I will reverse the Tories’ £3bn tax cut for millionaires, so we get the deficit down but do it fairly

Second, I will take on the powerful vested interests that hold millions back:

I will force energy companies to freeze gas and electricity bills until 2017
I will give power back to those who rent their homes, by scrapping letting fees and stabilising tenancy agreements
I will raise money from tobacco companies, tax avoiders, and a mansion tax to fund doctors, nurses, careworkers and midwives for our NHS
I will reform our banks so that they properly support small businesses
I will stop recruitment agencies hiring only from abroad

Third, I will start to rebuild a fairer, better Britain:

I will raise the minimum wage, to ensure that everyone that does a hard day’s work is properly rewarded
I will promote the living wage by giving tax breaks to companies that pay it
I will ban the damaging zero-hours contracts that exploit British workers
I will bring in a lower 10p income tax rate, cutting taxes for 24 million workers
I will support working parents with 25 hours of free childcare for three- and four-year-olds
I will help more young people get on the housing ladder by getting 200,000 homes built every year

Zero UK Tax Allowance for Expats

The following is the text of an e-mail from the Branch Secretary published on this site recently:

From: Richard Smith
Subject: UK TAX ALLOWANCES
Hello All,
I am sure that, by now, you will be aware that the UK government is proposing to remove the tax allowances for UK citizens that are resident abroad. This will affect all those that have taxable income in the UK such as Government Pensions (retired Teachers, Nurses, Policemen, Firemen, Military personnel and other public servants) that are covered by the Double Taxation Treaty between the UK and France. It will also include those people with UK property that is rented out – tax payable in the UK.
The current allowance is £10,000 rising to £10,500 later this year – the UK government is proposing to reduce this to zero. This means that you will pay UK tax on every penny of your pension or rental income.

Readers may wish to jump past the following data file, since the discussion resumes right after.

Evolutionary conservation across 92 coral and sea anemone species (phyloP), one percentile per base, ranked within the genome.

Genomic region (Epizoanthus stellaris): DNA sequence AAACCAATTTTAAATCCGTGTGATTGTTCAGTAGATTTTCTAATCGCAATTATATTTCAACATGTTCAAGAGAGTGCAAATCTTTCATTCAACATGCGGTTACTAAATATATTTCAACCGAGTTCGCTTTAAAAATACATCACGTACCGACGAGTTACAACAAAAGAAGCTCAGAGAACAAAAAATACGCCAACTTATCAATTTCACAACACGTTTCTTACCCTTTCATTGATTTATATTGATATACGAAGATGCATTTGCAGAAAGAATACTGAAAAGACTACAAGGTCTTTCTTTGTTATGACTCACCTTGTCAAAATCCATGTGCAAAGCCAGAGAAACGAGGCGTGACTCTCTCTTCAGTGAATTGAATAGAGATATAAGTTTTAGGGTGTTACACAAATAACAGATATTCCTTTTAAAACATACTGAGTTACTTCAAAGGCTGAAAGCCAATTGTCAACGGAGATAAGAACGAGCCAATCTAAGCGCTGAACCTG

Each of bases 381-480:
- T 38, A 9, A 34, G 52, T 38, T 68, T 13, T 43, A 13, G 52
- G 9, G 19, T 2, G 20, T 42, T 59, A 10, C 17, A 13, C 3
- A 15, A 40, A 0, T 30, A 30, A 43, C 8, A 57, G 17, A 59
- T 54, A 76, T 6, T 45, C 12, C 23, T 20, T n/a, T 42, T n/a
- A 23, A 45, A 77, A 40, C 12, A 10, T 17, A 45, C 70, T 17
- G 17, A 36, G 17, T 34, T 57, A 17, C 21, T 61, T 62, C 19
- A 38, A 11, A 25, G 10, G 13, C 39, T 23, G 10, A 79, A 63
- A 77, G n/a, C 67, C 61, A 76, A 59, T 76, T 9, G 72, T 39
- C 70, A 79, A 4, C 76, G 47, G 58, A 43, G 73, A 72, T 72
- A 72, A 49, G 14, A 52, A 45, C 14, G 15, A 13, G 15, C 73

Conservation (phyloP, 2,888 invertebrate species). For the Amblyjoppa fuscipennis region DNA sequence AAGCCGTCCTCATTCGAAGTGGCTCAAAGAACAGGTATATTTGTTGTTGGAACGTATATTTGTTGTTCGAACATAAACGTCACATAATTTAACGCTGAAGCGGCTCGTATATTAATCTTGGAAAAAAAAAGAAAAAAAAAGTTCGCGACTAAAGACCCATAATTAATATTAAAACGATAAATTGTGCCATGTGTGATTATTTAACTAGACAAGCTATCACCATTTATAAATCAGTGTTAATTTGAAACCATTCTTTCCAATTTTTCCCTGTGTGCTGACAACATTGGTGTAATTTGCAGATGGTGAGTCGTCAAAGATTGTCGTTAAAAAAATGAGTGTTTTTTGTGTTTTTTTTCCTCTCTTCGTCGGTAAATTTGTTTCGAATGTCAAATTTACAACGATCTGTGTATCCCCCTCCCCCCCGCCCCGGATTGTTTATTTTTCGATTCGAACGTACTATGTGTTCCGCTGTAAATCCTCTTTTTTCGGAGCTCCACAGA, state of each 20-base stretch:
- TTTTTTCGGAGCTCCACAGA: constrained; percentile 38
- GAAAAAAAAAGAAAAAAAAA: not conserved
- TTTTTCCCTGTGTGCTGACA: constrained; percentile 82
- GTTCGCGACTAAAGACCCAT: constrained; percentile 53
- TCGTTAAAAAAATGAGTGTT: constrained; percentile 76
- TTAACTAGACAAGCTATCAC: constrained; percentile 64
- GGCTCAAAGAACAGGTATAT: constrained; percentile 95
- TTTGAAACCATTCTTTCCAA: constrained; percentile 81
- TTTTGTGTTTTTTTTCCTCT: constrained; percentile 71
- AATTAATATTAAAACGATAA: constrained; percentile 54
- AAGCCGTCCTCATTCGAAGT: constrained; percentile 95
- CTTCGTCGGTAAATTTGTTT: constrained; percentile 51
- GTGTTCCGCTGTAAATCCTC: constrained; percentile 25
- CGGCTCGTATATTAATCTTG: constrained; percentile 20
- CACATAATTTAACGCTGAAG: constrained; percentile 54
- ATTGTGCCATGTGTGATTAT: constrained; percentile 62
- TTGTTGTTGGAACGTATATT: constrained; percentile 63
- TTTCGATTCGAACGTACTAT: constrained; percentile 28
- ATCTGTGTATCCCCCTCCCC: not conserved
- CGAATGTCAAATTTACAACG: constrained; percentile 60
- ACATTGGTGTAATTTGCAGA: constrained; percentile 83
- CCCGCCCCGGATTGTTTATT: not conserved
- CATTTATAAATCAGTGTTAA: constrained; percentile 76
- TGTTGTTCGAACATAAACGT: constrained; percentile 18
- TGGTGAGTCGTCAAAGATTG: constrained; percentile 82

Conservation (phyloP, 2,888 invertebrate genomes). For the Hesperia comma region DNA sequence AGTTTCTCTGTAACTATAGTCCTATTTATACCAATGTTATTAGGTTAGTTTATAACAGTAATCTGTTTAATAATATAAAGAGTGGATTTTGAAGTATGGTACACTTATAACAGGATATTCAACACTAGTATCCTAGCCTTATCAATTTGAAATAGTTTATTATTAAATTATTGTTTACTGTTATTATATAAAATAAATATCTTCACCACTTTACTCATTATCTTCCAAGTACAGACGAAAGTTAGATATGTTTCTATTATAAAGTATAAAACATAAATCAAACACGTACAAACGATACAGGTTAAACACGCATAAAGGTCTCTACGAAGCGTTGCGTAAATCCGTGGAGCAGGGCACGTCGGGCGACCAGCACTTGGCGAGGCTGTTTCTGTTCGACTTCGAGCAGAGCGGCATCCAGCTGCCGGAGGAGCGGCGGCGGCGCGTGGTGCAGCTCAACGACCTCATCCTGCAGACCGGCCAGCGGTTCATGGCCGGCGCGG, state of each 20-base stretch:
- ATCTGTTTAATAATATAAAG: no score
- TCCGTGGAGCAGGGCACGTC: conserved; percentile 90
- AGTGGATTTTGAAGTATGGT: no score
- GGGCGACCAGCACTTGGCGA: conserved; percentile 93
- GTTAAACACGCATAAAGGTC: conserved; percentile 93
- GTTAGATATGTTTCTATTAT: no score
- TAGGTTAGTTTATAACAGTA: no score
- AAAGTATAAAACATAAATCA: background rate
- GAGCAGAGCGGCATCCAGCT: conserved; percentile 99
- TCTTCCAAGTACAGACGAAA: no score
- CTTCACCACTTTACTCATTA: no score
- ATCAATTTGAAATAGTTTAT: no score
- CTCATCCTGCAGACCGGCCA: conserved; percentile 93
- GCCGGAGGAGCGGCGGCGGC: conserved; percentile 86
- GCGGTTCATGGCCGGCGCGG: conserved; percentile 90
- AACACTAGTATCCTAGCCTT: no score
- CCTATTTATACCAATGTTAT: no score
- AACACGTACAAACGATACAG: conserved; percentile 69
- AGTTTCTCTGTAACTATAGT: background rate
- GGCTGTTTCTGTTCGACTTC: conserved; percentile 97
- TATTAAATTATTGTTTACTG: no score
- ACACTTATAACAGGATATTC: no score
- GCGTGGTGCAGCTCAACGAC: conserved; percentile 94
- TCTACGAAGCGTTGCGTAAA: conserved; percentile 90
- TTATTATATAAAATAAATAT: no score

The government is consulting on this proposal The– see link below – which closes on October 9th. Section 7 contains a number of questions and you can reply to as many as are relevant to you.

Unfortunately the consultation period has now ended. However, you can find out the outcome of the public feedback by visiting the Government web page – <HERE>.

We will post helpful comments on the Goverment decision as soon as we know and this will be one of the items on our next branch meeting agenda.

French Fracking Ban Upheld

Aside

The Constititional Council has upheld a ban on hydraulic fracturing

The French ban on hydraulic fracturing has been upheld by the Constitutional Council following a legal challenge by energy company Schuepbach.

The following report was published by The Connexion:   The verdict comes as the European Commission said that future plans to exploit shale gas and oil reserves would require an environmental impact study, with French MEP Corrine Lepage saying: “For once, the general interest has won out.”

All moves to drill wells to explore for shale gas in France were halted after the Sarkozy government banned development in 2011 with the law against hydraulic fracturation, the only known method for extracting the gas.

Schuepbach challenged the withdrawal of drilling rights in the Ardèche, Gard, Hérault, Lozère and Aveyron as an “abuse” of the principle of precaution over the risk of environmental damage.